“I don’t think I can express what I have to say in just colored paper and glue.”

 

'Jason goes to a progressive school. He's in his kindergarten's MBA track.'

‘Jason goes to a progressive school. He’s in his kindergarten’s MBA track.’

 

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'First the birth canal, and now preschool! Where does this all end?'

‘First the birth canal, and now preschool! Where does this all end?’

 

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Persistent Dilemmas in Kindergartens Then and Now (Part 2)

In Part 1, I described a 1924 study of kindergarten teachers’ lessons. Mary Dabney Davis analyzed 449 kindergarten lessons from across the country, offered typical daily schedules, and reported teacher responses to a survey she had designed. Teachers in the 1920s faced questions about how much academics and how much play to include in their kindergartens and to what degree teachers should direct lessons and to what degree children should be self-directed. A century later, these dilemmas persist.

Consider New York City schools welcoming of 50,000 four year-olds to prekindergarten in 2014. Journalist Ginia Ballafante summarized crisply the dilemma facing over 4,000 pre-K teachers:

“How the city’s educators will cultivate an environment of thrilling … learning while aiming to reduce the enormous word deficits many children come to school with and at the same time keep the tensions and pressures of high-stakes testing from filtering down to the world of tiny people with Pixar lunchboxes remains one of the most significant and least explored questions around the expansion of prekindergarten. How they will nurture the distinct kind of teaching skill required to execute play-based learning successfully is yet another.”

And she was right on the mark. If kindergarten is the new first grade as some critics point out, then prekindergarten threatens to become boot camp for kindergarten.

First, let me establish that kindergarten is, indeed, becoming the new first grade. In a recent study looking back at how kindergartens have changed in the past 15 years under a regime of testing and accountability, researchers found the following:

*The percentage of teachers who indicated that incoming kindergarteners need to know most of their letters or count to twenty doubled. In 1998 less than one-third of kindergarten teachers agreed that children should learn to read in kindergarten. By  2006 that number had more than doubled to 65 percent.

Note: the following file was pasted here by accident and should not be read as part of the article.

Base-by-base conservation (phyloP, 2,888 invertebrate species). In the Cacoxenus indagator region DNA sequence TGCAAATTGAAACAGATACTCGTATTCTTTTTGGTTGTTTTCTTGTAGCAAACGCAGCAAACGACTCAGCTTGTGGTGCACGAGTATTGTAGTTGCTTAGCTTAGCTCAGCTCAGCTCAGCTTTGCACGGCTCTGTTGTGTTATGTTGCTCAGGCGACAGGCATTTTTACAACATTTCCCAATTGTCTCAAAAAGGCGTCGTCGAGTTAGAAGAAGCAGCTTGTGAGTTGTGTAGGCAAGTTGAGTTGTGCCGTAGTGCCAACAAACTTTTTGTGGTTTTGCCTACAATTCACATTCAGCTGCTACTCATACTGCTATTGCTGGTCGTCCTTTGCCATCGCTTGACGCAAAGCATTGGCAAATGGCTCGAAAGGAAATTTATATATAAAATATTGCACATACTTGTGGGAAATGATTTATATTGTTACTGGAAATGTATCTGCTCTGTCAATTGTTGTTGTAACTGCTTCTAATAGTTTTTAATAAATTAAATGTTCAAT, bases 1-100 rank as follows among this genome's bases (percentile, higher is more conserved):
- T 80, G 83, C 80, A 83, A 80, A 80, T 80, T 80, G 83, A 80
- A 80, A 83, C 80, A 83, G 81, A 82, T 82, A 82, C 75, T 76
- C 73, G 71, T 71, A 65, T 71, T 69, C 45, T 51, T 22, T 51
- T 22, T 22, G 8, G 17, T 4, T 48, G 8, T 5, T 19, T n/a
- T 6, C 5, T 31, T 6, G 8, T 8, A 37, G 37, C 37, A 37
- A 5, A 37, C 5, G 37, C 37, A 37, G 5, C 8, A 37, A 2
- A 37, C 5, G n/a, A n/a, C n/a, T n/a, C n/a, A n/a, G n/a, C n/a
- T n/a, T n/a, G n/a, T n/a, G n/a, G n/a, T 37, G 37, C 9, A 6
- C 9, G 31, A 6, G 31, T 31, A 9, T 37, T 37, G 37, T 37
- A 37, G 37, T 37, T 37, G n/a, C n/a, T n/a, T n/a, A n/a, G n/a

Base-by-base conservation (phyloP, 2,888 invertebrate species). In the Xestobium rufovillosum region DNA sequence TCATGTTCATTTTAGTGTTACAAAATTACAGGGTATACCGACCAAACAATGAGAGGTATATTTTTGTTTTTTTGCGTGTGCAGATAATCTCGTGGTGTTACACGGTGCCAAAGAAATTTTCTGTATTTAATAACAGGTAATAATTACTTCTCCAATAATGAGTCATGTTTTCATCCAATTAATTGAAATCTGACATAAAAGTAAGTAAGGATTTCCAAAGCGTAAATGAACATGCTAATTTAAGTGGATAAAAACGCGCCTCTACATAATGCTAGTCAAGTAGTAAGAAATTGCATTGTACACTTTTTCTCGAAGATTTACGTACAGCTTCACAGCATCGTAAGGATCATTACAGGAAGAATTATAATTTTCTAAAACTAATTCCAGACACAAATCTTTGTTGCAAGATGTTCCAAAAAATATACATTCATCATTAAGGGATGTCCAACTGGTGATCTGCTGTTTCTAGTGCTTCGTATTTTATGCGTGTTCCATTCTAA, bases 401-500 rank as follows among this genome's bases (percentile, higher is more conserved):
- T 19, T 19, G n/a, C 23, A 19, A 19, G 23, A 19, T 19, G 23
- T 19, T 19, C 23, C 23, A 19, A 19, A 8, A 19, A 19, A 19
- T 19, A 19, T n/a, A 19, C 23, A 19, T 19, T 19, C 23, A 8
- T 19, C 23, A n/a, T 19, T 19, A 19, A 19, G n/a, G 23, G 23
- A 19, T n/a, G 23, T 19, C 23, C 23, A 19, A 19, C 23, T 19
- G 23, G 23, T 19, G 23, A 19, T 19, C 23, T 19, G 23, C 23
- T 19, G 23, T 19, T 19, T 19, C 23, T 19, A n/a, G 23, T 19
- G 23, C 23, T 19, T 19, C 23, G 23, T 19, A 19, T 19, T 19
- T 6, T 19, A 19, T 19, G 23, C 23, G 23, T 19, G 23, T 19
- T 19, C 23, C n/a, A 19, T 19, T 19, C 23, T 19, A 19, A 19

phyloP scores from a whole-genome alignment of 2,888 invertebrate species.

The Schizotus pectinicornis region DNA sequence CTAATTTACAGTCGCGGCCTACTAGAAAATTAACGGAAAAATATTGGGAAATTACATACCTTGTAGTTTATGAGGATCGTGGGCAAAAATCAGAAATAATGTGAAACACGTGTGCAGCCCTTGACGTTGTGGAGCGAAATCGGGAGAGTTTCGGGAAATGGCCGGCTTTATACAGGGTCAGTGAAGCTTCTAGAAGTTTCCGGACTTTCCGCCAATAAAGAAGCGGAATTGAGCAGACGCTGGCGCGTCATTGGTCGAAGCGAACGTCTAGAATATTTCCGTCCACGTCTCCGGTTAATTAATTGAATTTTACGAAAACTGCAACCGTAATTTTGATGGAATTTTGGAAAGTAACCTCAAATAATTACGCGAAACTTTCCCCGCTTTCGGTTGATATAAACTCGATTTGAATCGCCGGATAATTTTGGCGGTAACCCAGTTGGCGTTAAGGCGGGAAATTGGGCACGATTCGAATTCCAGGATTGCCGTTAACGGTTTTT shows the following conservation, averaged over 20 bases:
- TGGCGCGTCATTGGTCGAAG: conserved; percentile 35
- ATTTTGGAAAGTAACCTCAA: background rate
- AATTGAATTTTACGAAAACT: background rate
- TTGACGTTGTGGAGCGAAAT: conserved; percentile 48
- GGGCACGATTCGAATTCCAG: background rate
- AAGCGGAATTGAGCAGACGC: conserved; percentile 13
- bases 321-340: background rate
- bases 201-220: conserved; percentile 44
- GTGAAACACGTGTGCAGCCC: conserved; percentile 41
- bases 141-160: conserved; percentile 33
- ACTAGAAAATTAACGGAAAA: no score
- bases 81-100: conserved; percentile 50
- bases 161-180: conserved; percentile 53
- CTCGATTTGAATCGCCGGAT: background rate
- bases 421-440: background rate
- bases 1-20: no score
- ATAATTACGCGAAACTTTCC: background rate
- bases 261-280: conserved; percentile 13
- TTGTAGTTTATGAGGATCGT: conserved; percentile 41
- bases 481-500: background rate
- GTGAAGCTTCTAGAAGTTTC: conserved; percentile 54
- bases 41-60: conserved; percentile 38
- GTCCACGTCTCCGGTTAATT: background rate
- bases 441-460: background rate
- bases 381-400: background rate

*Time spent on reading and language arts rose from 5.5 hours to 7 a week.

*There was no change in percent of time spent on math instruction but there were significant drops in teaching time spent on social studies, science, art, and  physical education.

The onset of testing five year-olds has commenced: 25 states mandate assessing 5 year-olds. So how to get young children up to speed to do well on these tests has accelerated the move toward academic instruction for kindergarteners with the pressure inevitably seeping down to three year olds.  This shift toward academic instruction has put the spotlight on exactly how much of school experiences for three-to-five year-olds should be play and how much academic work in light of the demands of testing for determining first grade for young children and teacher evaluation.

Two Bank Street College educators (New York City), however, do not see a conflict between work and play for young children. “This is a false choice,” they say. “We do not need to pick between play and academic rigor.” They continue:

“As they play, children develop vital cognitive, linguistic, social and emotional skills. They make discoveries, build knowledge, experiment with literacy and math and learn to self-regulate and interact with others in socially appropriate ways. Play is also fun and interesting, which makes school a place where children look forward to spending their time.”

What does play look like in a room filled with three- and four year-olds?

“When you step into an exemplary pre-K classroom, you see a room organized by a caring, responsive teacher who understands child development. Activity centers are stocked with materials that invite exploration, fire the imagination, require initiative and prompt collaboration. The room hums.

 In the block area, two girls build a bridge, talking to each other about how to make sure it doesn’t collapse and taking care not to bump into the buildings of children next to them. In an area with materials for make-believe, children enact an elaborate family scenario after resolving who will be the mommy, who will be the grandpa and who will be the puppy. Another group peers through a magnifying glass to examine a collection of pine cones and acorns. On the rug, children lie on their stomachs turning the pages of books they have selected, while at the easel a boy dips his brush into red paint and swoops the paint mostly onto his paper.”